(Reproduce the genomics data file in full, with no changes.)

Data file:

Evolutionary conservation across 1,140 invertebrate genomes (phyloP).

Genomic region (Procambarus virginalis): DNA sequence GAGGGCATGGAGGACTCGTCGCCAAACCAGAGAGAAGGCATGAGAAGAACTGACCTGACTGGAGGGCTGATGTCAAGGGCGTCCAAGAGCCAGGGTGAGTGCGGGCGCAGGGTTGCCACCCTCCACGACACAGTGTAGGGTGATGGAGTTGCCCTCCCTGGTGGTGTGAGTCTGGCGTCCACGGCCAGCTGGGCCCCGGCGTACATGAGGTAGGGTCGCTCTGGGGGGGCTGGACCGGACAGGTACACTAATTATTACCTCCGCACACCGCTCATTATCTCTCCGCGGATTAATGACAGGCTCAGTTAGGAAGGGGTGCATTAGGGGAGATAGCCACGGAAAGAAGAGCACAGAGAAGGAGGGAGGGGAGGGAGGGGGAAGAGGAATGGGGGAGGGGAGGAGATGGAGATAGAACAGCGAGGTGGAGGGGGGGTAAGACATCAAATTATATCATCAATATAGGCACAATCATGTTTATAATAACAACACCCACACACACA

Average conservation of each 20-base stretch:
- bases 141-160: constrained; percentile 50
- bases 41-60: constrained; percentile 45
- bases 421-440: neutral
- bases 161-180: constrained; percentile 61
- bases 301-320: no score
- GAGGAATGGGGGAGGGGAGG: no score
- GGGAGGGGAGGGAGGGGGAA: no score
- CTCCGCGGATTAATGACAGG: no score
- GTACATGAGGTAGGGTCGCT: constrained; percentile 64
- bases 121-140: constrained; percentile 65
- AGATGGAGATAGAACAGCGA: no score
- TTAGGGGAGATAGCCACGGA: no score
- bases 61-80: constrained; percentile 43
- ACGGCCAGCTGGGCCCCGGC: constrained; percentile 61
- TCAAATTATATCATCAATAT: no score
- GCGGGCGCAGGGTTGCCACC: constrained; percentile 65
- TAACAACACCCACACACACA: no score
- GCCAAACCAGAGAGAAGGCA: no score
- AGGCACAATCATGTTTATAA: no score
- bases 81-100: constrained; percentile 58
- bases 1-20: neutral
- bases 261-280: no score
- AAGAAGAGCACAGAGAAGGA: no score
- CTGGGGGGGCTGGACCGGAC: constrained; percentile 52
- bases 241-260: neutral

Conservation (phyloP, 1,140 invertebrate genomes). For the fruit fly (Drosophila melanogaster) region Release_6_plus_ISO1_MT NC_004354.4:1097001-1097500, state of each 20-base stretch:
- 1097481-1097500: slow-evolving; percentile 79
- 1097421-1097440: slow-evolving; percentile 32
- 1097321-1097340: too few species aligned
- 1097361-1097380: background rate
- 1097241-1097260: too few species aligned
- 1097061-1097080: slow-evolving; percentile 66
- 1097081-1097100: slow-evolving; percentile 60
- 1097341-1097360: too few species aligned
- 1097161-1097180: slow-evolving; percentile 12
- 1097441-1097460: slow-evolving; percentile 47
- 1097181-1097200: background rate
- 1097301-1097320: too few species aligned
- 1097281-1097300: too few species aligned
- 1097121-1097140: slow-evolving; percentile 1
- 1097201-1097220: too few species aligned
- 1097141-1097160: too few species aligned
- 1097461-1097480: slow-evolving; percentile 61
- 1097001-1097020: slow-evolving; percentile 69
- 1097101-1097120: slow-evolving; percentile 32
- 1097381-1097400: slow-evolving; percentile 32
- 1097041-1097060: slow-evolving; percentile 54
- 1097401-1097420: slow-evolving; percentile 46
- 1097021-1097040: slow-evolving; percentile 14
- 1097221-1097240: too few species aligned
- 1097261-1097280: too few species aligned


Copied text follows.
Evolutionary conservation across 1,140 invertebrate genomes (phyloP).

Genomic region (Procambarus virginalis): DNA sequence GAGGGCATGGAGGACTCGTCGCCAAACCAGAGAGAAGGCATGAGAAGAACTGACCTGACTGGAGGGCTGATGTCAAGGGCGTCCAAGAGCCAGGGTGAGTGCGGGCGCAGGGTTGCCACCCTCCACGACACAGTGTAGGGTGATGGAGTTGCCCTCCCTGGTGGTGTGAGTCTGGCGTCCACGGCCAGCTGGGCCCCGGCGTACATGAGGTAGGGTCGCTCTGGGGGGGCTGGACCGGACAGGTACACTAATTATTACCTCCGCACACCGCTCATTATCTCTCCGCGGATTAATGACAGGCTCAGTTAGGAAGGGGTGCATTAGGGGAGATAGCCACGGAAAGAAGAGCACAGAGAAGGAGGGAGGGGAGGGAGGGGGAAGAGGAATGGGGGAGGGGAGGAGATGGAGATAGAACAGCGAGGTGGAGGGGGGGTAAGACATCAAATTATATCATCAATATAGGCACAATCATGTTTATAATAACAACACCCACACACACA

Average conservation of each 20-base stretch:
- bases 141-160: constrained; percentile 50
- bases 41-60: constrained; percentile 45
- bases 421-440: neutral
- bases 161-180: constrained; percentile 61
- bases 301-320: no score
- GAGGAATGGGGGAGGGGAGG: no score
- GGGAGGGGAGGGAGGGGGAA: no score
- CTCCGCGGATTAATGACAGG: no score
- GTACATGAGGTAGGGTCGCT: constrained; percentile 64
- bases 121-140: constrained; percentile 65
- AGATGGAGATAGAACAGCGA: no score
- TTAGGGGAGATAGCCACGGA: no score
- bases 61-80: constrained; percentile 43
- ACGGCCAGCTGGGCCCCGGC: constrained; percentile 61
- TCAAATTATATCATCAATAT: no score
- GCGGGCGCAGGGTTGCCACC: constrained; percentile 65
- TAACAACACCCACACACACA: no score
- GCCAAACCAGAGAGAAGGCA: no score
- AGGCACAATCATGTTTATAA: no score
- bases 81-100: constrained; percentile 58
- bases 1-20: neutral
- bases 261-280: no score
- AAGAAGAGCACAGAGAAGGA: no score
- CTGGGGGGGCTGGACCGGAC: constrained; percentile 52
- bases 241-260: neutral

Conservation (phyloP, 1,140 invertebrate genomes). For the fruit fly (Drosophila melanogaster) region Release_6_plus_ISO1_MT NC_004354.4:1097001-1097500, state of each 20-base stretch:
- 1097481-1097500: slow-evolving; percentile 79
- 1097421-1097440: slow-evolving; percentile 32
- 1097321-1097340: too few species aligned
- 1097361-1097380: background rate
- 1097241-1097260: too few species aligned
- 1097061-1097080: slow-evolving; percentile 66
- 1097081-1097100: slow-evolving; percentile 60
- 1097341-1097360: too few species aligned
- 1097161-1097180: slow-evolving; percentile 12
- 1097441-1097460: slow-evolving; percentile 47
- 1097181-1097200: background rate
- 1097301-1097320: too few species aligned
- 1097281-1097300: too few species aligned
- 1097121-1097140: slow-evolving; percentile 1
- 1097201-1097220: too few species aligned
- 1097141-1097160: too few species aligned
- 1097461-1097480: slow-evolving; percentile 61
- 1097001-1097020: slow-evolving; percentile 69
- 1097101-1097120: slow-evolving; percentile 32
- 1097381-1097400: slow-evolving; percentile 32
- 1097041-1097060: slow-evolving; percentile 54
- 1097401-1097420: slow-evolving; percentile 46
- 1097021-1097040: slow-evolving; percentile 14
- 1097221-1097240: too few species aligned
- 1097261-1097280: too few species aligned